For some reason my first alti check is always around 7k. And 3k I know it's time to go. Didn.t jump w/ any alti a couple times and ,I guess, after a couple hundred jumps you figure it out from visual. And coming thru a cloud and see ground rush you really know it's to get off the pot. B|
I hold it true, whate'er befall;
I feel it, when I sorrow most;
'Tis better to have loved and lost
Than never to have loved at all.

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JohnMitchell

I just read May's incident reports in Parachutist. A jumper with 200 jumps frosted over his full face visor when breaking off at 4500'. He couldn't read his altimeter so he kept tracking until his audible sounded and his red light flashed at 1500'. He pulled his main and ended up with 2 out after his AAD fired. . .

Shouldn't he have kept better track of time in his head or is that asking too much? I feel this jumper is too "gadget" dependent. What would he have done if his audible and warning light had not worked?

It takes approximately 5-6 seconds to fall 1000' on your belly. If you're at 4500' and tracking, you better be pulling in 10 seconds. Going 15+ seconds? Not smart in my book. That ground is waiting for you. [:/]

Any other thoughts out there?



Not getting excited when the unexpected happens is (in my book) very important. Events like this make you wonder what the person was thinking during this period of time.

I also think that some people don't trust their own judgment very well. Or maybe they just never learned what a 10 second freefall delay was :)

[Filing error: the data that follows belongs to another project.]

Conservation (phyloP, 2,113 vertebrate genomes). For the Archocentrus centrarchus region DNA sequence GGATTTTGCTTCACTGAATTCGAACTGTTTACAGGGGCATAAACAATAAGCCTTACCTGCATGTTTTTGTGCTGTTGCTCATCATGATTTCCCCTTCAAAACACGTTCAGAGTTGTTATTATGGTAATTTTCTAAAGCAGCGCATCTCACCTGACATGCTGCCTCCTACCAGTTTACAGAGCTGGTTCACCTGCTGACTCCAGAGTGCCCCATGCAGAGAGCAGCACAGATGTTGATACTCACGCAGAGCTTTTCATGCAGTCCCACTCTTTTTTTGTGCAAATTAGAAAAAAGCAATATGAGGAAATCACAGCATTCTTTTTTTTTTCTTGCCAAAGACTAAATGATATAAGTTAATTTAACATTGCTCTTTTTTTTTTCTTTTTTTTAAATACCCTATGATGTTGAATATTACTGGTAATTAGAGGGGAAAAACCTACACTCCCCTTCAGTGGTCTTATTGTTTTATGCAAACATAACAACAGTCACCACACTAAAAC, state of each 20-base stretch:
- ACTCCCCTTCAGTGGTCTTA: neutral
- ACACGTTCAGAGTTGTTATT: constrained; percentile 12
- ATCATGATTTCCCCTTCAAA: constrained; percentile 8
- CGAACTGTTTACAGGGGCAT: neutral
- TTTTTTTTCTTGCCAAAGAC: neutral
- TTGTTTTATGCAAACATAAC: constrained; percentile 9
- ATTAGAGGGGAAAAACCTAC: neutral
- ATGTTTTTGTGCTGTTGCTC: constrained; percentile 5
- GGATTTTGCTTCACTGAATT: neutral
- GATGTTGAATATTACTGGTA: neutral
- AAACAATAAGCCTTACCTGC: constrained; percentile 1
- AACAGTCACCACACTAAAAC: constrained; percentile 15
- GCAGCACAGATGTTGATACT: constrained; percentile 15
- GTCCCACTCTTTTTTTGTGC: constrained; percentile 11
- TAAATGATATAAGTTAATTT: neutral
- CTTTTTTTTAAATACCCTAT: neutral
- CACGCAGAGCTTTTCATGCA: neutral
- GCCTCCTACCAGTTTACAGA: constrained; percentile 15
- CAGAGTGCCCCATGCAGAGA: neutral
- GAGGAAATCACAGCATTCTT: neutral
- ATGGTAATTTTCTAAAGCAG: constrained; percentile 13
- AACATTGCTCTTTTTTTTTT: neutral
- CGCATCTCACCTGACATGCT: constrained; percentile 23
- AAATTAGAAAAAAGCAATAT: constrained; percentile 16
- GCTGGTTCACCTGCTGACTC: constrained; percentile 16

Instructor quote, “What's weird is that you're older than my dad!”

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A jumper with 200 jumps frosted over his full face visor when breaking off at 4500'. He couldn't read his altimeter so he kept tracking until his audible sounded and his red light flashed at 1500'.



Assuming he had a standard audible, one alert at 4500 to break off, one at 1500 saying too low/too fast, and one at (pick it) 3000 saying pull now. Why not pull on the second alert?

Quote

Whatever he was thinking turned out to be a poor strategy



Yep.
Shit happens. And it usually happens because of physics.

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Heck if he tracked from 4.5 to 1.5, he pretty much doubled his tracking time, if one guesses that 3.0 is a pretty typical modern pull altitude for a newbie/intermediate jumper.

With his 200 jumps I think he should immediately strap on a wingsuit, because there one can easily double one's freefall time. For most of us, it messes up our sense of time & altitude but he's already all adjusted to that!

.... Just kidding.

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When I read that one I speculated to myself that he was concerned about pulling without being able to see the others around him. Commendable, but there are limits.


JW
Always remember that some clouds are harder than others...

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fcajump

When I read that one I speculated to myself that he was concerned about pulling without being able to see the others around him. Commendable, but there are limits.
JW